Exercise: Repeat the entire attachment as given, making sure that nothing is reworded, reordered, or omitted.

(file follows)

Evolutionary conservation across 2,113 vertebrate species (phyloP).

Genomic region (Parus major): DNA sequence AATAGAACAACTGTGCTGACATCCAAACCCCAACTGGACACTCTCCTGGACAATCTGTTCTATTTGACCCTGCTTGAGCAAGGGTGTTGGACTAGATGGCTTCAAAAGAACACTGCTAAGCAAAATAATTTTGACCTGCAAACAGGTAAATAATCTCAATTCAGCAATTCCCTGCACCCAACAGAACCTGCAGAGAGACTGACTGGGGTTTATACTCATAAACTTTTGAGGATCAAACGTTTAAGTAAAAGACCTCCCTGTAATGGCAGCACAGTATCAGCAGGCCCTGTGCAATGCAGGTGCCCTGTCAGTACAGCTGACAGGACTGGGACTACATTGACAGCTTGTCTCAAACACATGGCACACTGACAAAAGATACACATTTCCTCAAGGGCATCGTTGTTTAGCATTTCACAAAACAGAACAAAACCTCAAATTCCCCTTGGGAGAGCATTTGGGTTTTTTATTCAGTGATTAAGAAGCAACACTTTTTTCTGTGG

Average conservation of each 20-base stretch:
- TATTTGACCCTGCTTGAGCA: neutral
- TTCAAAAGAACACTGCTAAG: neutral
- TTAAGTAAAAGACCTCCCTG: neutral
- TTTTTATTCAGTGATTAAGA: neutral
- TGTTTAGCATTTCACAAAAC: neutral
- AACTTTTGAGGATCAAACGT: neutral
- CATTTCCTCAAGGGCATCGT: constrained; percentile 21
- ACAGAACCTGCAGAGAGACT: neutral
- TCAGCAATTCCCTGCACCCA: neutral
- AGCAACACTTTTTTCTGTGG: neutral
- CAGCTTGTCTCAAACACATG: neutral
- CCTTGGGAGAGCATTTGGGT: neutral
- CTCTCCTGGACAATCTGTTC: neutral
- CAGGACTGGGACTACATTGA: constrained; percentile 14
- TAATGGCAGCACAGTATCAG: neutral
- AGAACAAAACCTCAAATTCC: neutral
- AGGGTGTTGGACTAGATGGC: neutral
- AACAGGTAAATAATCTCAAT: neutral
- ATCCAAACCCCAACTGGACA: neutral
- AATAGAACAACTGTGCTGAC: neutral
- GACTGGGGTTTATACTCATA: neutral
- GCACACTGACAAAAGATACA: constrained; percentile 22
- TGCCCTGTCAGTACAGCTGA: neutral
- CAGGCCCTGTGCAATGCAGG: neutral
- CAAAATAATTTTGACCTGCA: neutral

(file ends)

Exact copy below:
Evolutionary conservation across 2,113 vertebrate species (phyloP).

Genomic region (Parus major): DNA sequence AATAGAACAACTGTGCTGACATCCAAACCCCAACTGGACACTCTCCTGGACAATCTGTTCTATTTGACCCTGCTTGAGCAAGGGTGTTGGACTAGATGGCTTCAAAAGAACACTGCTAAGCAAAATAATTTTGACCTGCAAACAGGTAAATAATCTCAATTCAGCAATTCCCTGCACCCAACAGAACCTGCAGAGAGACTGACTGGGGTTTATACTCATAAACTTTTGAGGATCAAACGTTTAAGTAAAAGACCTCCCTGTAATGGCAGCACAGTATCAGCAGGCCCTGTGCAATGCAGGTGCCCTGTCAGTACAGCTGACAGGACTGGGACTACATTGACAGCTTGTCTCAAACACATGGCACACTGACAAAAGATACACATTTCCTCAAGGGCATCGTTGTTTAGCATTTCACAAAACAGAACAAAACCTCAAATTCCCCTTGGGAGAGCATTTGGGTTTTTTATTCAGTGATTAAGAAGCAACACTTTTTTCTGTGG

Average conservation of each 20-base stretch:
- TATTTGACCCTGCTTGAGCA: neutral
- TTCAAAAGAACACTGCTAAG: neutral
- TTAAGTAAAAGACCTCCCTG: neutral
- TTTTTATTCAGTGATTAAGA: neutral
- TGTTTAGCATTTCACAAAAC: neutral
- AACTTTTGAGGATCAAACGT: neutral
- CATTTCCTCAAGGGCATCGT: constrained; percentile 21
- ACAGAACCTGCAGAGAGACT: neutral
- TCAGCAATTCCCTGCACCCA: neutral
- AGCAACACTTTTTTCTGTGG: neutral
- CAGCTTGTCTCAAACACATG: neutral
- CCTTGGGAGAGCATTTGGGT: neutral
- CTCTCCTGGACAATCTGTTC: neutral
- CAGGACTGGGACTACATTGA: constrained; percentile 14
- TAATGGCAGCACAGTATCAG: neutral
- AGAACAAAACCTCAAATTCC: neutral
- AGGGTGTTGGACTAGATGGC: neutral
- AACAGGTAAATAATCTCAAT: neutral
- ATCCAAACCCCAACTGGACA: neutral
- AATAGAACAACTGTGCTGAC: neutral
- GACTGGGGTTTATACTCATA: neutral
- GCACACTGACAAAAGATACA: constrained; percentile 22
- TGCCCTGTCAGTACAGCTGA: neutral
- CAGGCCCTGTGCAATGCAGG: neutral
- CAAAATAATTTTGACCTGCA: neutral